o Slopes steeper than 1 in 2 (27o) should be avoided altogether.
        • Burning in gullies should be avoided; they can act like chimneys, drawing air upwards and
        increasing fire intensity. Gullies are also important for biodiversity.
        • Avoid burning into scree slopes to avoid damaging lichen and destabilising the scree.

  5. Firstly a quick comparison of satellite imagery to identify land where heather burning has taken place ( often an indication that land is used as a grouse moor ) and DEFRA’s map indicating land designated as SSSI’s within SAC’s, identifies a lot of grouse moors which will not be subject to these regulations.
    Some of those moors are also areas which feature in the RSPB interactive map identifying areas where raptor persecution incidents have been reported.
    So this announcement is hardly penalising estates suspected of criminal behaviour.

    Secondly, reading the government announcement, the wording would indicate that licences for heather burning will be permitted as follows – ” In addition, the Secretary of State may also issue licences for the burning of heather on blanket bog for the purposes of wildfire prevention, for a conservation purpose or where land is inaccessible to cutting or mowing machinery. ”

    What will be deemed conservation?
    What criteria will be used to decide if land is inaccessible to cutting or mowing machinery? Who will decide?

    So, it would appear this announcement will not end the practice of heather burning on moorland.

    What is perhaps also worrying is that those shooting estates which aren’t on land designated as SSSI’s within a SAC will still be permitted to burn heather, a process that is no doubt less expensive than cutting or mowing. This could give those estates an economic advantage over those estates which are on land which fall within the regulations.
    This hardly creates a “level playing field” for the shooting industry to operate in, and may serve as an incentive not to restore moorland habitat which hasn’t already been designated a SSSI or SAC due to its poor condition through drainage and other historic mismanagement.
    So rather than increasing and restoring areas of blanket bog across the entire upland areas, the regulations might serve only to protect what has already been designated as blanket bog within SSSI’s and SAC’s?
    Is this really what was envisaged?

    How will this lack of creating a level playing field also impact upon raptor persecution?
    If a shooting estate finds itself financially disadvantaged through increased moorland management costs, could it then be persuaded that in order to compensate for this disadvantage it needs to produce a higher density of grouse so that it can offer more shoot days or a greater bag in order to generate more revenue? Could this lead to an even greater intensive management of predators, including the illegal persecution of raptors?

    I am only speculating, and I am sure there will be those who disagree.

    But would it not have made more sense to identify all upland areas with the potential to be restored to blanket bog regardless of the current SSSI or SAC designation, and then applied the regulations to all those areas, so that there was better land management on all moors, and a net increase of blanket bog across the entire upland areas where peat and blanket bog should be a feature?

    Since areas designated SSSI’s or SAC’s are eligible for government subsidies, does this announcement of restrictions on heather burning on land designated as SSSI or SAC serve as a mechanism for “payment for public good”? Is the government by making this announcement, looking after its “friends”, by ensuring tax payers money will still be available to upland estates as we move from the current rural payments scheme?

    Should the government deny any form of tax payer subsidies to those estates which haven’t land designated as SSSI or are within a SAC, so that there is a financial incentive to land owners whose moors aren’t designated SSSI’s to bring those areas with the potential to be so designated back into condition?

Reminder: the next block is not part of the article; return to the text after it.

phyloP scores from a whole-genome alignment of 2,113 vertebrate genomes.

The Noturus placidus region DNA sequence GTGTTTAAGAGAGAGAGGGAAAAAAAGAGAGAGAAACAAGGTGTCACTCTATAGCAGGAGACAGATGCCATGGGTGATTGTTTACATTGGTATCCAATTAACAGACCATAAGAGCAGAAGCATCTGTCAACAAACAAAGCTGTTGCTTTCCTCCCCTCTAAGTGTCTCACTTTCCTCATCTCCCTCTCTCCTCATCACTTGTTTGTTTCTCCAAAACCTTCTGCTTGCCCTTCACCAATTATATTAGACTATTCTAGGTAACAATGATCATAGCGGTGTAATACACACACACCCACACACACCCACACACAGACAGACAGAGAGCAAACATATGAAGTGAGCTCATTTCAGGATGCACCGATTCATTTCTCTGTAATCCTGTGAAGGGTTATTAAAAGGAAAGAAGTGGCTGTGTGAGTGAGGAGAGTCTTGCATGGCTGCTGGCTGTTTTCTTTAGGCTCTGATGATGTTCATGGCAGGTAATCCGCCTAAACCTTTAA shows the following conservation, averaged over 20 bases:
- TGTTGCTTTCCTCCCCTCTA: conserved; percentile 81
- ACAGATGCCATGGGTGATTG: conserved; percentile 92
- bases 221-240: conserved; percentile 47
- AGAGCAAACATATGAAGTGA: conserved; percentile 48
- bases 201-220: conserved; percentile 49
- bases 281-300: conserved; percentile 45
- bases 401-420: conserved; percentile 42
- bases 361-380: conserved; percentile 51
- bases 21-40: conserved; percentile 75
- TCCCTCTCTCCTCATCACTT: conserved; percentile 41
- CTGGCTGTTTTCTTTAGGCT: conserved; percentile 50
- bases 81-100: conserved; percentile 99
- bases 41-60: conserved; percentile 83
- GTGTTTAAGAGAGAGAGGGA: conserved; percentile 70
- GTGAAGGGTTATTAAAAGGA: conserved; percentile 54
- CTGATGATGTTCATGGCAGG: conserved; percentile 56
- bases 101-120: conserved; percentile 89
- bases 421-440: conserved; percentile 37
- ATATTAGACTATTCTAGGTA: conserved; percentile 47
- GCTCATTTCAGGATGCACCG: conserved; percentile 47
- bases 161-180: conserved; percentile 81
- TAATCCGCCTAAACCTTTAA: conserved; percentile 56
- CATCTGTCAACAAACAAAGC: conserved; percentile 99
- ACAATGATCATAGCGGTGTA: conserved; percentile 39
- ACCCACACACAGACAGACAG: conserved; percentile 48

I was hopeful that the government policy on heather burning would be something that would enhance and restore all upland moorland regardless of its current designation, as well as serve as a deterrent to those inclined towards illegal activity. I am not sure this announcement does that??

    I am always skeptical about the governments real intentions when it comes to wildlife, too often “money” is
    operating behind the scenes and is the real motivating factor, so please tell me if you think I am wrong.

  6. These estates will already be getting their license applications to continue burning ,talk about bloody loopholes ,but then what did we expect with this Tory government.

  7. “unless a licence has been granted or the land is steep or rocky.” What a great let-out clause….. This is the usual apesh*t !

  8. Yup, no progress at all really .. just bluster where interpretation will simply underline “business as usual.” What makes me say htis? Historical precedent in so many ways and in so many areas.

  9. So, putting to one side the other limiting factors, who is going to determine whether an area has a depth of over 40cms of deep peat? Will this assessment form part of NE’s periodical review of the management of moorland sites and bring about the listing of areas which qualify so that burning can be monitored? I think that it is reasonable to assume that peat depths will vary considerably, so clearly some form of legal categorisation is essential to ensure that landowners don’t run rings round the new rules by citing shallower areas as their yardstick (sorry!) for the determination of areas which may be burned.

    I acknowledge that this is a complicated topic but I would have thought that peat of a depth of over 40cms would, at some stage in its development, have been peat of less than 40cms depth. How is peat of less than 40cms depth going to increase to peat of over 40 cms depth if vegetation on it is allowed to be burned off?

    Surely, in the interests of:

    – reducing global warming,
    – improving the water-retention qualities of our uplands,
    – reducing rapid run-off which causes flooding,
    – reducing air pollution,
    – improving water quality and
    – reducing costly water cleansing measures,

    it is high-time that burning was banned altogether.

    If management of moorland to produce new green shoots for grouse is so essential, it should be limited to those areas where the heather can be machine-cut – leaving other areas to naturalise. This would ensure a wider diversity of vegetation and maybe give reptiles, which might otherwise be roasted, an improved chance of survival.
    The same rule should be applied to the creation of fire-breaks.

    I fully agree with Alister above when he says ‘We need to stop burning the uplands for the benefit of a niche sport carried out by a privileged few’.